remedy in case of infringement of the copyright which may be in the form of injunction,
damages, accounts and the likes. The infringement of the copyright has also been made an
offence punishable with the minimum imprisonment for a term of 6 months to 3 years and also
punishable with a minimum fine of Rs. 50,000 ( Section 63).
Nonetheless, in the interest of the general public the Copyright Board has been empowered
to grant compulsory license (i) where the copyrighted work is withheld from the public
(Section 31) (ii) in case of unpublished Indian work (Section 31A) (iii) produce and publish
Translation (Section 32) (iv) reproduce and publish work for certain specified purposes
(Section 32A).
The understanding of the industry experts on the subject was that under the provisions of
section 31 Copyright Board can grant a compulsory license on the satisfaction of the following
conditions :-
(1) The work in respect of which the compulsory license is sought is withheld from the
(2) Owner has refused to make the work available to the public.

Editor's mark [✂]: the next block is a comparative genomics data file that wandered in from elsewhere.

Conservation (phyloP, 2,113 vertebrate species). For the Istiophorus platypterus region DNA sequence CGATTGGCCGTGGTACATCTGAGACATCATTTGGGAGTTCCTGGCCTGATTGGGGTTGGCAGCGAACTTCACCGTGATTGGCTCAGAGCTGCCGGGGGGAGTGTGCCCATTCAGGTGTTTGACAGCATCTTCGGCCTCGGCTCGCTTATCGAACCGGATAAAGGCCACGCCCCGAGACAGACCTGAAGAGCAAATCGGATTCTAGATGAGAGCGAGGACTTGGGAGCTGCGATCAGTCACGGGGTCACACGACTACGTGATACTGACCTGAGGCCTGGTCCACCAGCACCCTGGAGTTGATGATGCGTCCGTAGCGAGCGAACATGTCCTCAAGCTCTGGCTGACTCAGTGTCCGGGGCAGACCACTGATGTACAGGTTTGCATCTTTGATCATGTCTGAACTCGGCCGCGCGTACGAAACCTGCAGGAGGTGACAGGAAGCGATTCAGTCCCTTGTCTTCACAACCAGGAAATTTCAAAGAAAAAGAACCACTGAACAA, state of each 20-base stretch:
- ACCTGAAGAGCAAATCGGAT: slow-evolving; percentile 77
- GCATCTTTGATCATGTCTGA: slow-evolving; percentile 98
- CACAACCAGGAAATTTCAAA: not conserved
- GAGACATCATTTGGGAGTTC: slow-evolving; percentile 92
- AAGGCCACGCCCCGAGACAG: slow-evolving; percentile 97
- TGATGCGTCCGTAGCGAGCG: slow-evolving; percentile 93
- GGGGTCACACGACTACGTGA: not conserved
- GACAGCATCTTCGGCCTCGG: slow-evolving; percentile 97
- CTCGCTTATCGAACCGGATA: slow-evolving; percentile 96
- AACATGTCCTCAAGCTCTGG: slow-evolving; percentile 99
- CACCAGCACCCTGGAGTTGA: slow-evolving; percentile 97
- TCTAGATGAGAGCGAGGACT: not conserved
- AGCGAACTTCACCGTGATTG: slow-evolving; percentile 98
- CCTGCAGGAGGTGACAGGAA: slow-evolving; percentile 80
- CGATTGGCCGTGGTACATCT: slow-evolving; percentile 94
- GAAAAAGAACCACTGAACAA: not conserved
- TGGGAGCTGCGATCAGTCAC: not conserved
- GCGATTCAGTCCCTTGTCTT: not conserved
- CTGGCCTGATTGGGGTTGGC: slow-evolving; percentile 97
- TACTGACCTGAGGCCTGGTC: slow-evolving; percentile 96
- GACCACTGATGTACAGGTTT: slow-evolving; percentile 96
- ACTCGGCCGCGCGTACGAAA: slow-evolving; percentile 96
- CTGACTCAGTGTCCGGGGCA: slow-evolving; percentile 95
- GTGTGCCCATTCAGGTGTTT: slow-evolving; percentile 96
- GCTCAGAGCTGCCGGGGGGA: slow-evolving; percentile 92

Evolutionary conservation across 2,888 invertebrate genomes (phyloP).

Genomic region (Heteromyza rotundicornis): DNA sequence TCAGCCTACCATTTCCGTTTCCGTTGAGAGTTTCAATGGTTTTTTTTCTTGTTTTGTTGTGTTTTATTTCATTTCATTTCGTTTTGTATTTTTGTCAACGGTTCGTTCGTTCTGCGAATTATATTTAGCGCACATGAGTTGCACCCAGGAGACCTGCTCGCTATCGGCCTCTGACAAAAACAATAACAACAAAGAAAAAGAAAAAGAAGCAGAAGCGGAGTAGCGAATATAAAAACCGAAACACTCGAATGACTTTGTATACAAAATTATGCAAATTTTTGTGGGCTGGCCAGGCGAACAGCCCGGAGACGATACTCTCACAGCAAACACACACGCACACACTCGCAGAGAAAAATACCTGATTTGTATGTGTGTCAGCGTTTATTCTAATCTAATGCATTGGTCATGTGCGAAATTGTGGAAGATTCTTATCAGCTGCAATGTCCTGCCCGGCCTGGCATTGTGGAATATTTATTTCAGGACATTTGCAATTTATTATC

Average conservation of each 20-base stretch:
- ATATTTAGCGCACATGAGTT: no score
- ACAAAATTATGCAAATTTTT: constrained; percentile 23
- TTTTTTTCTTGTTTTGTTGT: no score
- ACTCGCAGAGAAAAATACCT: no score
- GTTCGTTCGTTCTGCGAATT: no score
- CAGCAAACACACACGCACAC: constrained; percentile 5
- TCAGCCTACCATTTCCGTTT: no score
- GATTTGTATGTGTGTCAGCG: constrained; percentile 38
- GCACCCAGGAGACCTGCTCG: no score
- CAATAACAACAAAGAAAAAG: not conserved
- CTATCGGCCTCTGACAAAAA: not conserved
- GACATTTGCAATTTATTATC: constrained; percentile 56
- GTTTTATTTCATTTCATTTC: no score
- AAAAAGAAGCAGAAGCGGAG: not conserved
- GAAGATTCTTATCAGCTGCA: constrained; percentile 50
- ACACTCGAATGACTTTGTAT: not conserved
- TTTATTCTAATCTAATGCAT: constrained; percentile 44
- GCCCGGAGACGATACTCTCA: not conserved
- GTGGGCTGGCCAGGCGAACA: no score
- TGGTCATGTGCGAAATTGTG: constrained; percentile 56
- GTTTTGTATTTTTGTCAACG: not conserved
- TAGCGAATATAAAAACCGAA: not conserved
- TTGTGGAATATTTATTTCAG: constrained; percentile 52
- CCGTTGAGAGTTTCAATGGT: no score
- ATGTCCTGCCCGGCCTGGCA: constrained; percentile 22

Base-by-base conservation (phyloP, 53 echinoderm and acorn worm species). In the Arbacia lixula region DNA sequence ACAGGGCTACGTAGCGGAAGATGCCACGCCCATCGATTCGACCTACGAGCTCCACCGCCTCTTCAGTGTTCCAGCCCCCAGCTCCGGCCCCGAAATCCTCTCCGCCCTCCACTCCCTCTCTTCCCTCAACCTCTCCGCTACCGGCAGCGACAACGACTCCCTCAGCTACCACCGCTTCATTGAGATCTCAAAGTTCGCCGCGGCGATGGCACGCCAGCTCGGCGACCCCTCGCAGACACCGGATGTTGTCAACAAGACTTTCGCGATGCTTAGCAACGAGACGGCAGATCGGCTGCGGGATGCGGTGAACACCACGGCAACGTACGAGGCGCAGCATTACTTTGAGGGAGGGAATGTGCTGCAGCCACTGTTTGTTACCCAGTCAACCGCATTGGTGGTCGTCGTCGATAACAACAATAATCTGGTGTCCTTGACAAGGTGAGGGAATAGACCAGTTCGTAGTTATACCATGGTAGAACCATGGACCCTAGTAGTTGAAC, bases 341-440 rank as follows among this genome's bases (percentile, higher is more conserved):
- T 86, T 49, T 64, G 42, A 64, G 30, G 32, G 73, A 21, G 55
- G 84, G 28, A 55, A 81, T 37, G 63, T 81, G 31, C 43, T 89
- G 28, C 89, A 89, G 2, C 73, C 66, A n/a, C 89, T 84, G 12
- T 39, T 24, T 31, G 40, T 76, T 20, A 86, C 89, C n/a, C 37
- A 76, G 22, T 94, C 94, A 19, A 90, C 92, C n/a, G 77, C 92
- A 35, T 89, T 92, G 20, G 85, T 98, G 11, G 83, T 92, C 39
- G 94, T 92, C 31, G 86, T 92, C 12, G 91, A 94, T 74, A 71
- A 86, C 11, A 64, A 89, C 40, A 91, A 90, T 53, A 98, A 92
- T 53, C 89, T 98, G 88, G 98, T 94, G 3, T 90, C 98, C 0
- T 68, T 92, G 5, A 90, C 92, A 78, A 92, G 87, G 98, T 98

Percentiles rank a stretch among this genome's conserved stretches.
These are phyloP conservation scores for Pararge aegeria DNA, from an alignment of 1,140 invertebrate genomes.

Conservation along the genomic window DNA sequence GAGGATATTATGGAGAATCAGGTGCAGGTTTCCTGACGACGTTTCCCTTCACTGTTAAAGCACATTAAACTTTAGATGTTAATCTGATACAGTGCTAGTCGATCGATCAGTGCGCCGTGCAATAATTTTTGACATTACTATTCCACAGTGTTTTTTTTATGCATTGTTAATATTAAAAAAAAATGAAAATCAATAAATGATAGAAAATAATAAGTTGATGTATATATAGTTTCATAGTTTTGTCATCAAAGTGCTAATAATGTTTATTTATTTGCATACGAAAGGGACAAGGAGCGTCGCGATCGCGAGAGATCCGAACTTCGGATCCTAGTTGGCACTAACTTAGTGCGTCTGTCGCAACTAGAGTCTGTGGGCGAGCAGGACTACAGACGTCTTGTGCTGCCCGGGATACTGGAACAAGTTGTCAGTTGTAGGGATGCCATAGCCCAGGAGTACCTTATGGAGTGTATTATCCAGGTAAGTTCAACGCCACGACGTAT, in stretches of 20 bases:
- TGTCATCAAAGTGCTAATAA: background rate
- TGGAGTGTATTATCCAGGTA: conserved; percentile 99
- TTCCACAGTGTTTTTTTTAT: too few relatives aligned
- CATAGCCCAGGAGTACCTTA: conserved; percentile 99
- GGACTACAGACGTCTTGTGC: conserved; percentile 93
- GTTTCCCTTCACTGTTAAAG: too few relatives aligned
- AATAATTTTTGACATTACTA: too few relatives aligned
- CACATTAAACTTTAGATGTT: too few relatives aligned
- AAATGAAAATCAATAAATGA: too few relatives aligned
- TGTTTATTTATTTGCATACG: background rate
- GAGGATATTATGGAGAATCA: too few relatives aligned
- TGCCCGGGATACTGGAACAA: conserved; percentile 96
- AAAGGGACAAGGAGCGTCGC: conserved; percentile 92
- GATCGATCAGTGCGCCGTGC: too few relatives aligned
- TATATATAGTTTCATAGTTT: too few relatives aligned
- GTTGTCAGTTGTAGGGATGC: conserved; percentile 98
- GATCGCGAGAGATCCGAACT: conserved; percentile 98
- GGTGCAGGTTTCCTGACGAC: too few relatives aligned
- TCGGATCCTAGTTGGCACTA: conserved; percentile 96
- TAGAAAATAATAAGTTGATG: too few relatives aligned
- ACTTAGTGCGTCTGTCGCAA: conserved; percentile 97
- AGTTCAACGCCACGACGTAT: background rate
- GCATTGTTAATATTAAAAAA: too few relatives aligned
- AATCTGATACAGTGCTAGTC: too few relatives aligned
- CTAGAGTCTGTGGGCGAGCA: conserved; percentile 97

Whether the owner of
copyright in respect of sound
recording is entitled only for
the royalty and loses all other
rights in respect of the sound
recording it owns, whether the
ownership is illusionary and
not real and whether the legal
position is same for the
broadcasters of televisions
programs are the important
questions analyzed in this
e-mail :
(3) The ground(s) for refusal by the owner is/are not
(4) Owner is being afforded an opportunity of being heard.
(5) The license is granted subject to the payment of royalty
fixed by the Copyright Board.
The basic ingredient for the grant of compulsory license under
section 31 was withholding the work from the public. In other
words if the work is not being withhold from the general public,
then there is no reason or occasion for the Copyright Board to
grant the compulsory license. In fact grant of compulsory license
in such cases is liable to be struck down. The contractual rights of
the copyright owner is not only recognized but also given proper
effect to. In other words, it is the prerogative of the owner to